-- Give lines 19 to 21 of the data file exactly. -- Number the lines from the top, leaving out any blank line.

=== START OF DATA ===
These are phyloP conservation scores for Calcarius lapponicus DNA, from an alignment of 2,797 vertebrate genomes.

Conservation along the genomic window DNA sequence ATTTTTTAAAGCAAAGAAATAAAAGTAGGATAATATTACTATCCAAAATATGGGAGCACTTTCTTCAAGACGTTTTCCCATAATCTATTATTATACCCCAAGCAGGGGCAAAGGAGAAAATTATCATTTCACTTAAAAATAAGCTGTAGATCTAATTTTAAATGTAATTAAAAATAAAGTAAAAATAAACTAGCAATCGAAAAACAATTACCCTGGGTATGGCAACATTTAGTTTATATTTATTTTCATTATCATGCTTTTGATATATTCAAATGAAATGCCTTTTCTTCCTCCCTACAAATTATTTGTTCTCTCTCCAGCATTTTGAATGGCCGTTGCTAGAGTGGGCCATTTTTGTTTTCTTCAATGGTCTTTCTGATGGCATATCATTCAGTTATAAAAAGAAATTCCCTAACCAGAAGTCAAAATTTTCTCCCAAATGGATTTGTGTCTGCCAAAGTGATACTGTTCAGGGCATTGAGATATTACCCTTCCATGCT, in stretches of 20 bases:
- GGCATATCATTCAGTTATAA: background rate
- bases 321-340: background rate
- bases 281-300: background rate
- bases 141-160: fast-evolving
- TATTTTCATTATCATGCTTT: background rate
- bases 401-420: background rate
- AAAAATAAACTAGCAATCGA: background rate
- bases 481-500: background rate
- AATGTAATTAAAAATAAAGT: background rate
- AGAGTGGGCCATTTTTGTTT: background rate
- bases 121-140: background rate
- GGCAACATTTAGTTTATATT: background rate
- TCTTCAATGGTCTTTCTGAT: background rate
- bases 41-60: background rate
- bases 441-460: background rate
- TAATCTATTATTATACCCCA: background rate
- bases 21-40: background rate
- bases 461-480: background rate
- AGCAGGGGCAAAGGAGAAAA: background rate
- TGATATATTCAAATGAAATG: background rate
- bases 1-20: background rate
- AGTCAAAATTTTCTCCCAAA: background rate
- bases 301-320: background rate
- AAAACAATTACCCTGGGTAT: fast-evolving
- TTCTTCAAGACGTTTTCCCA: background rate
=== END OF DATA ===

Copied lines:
- bases 21-40: background rate
- bases 461-480: background rate
- AGCAGGGGCAAAGGAGAAAA: background rate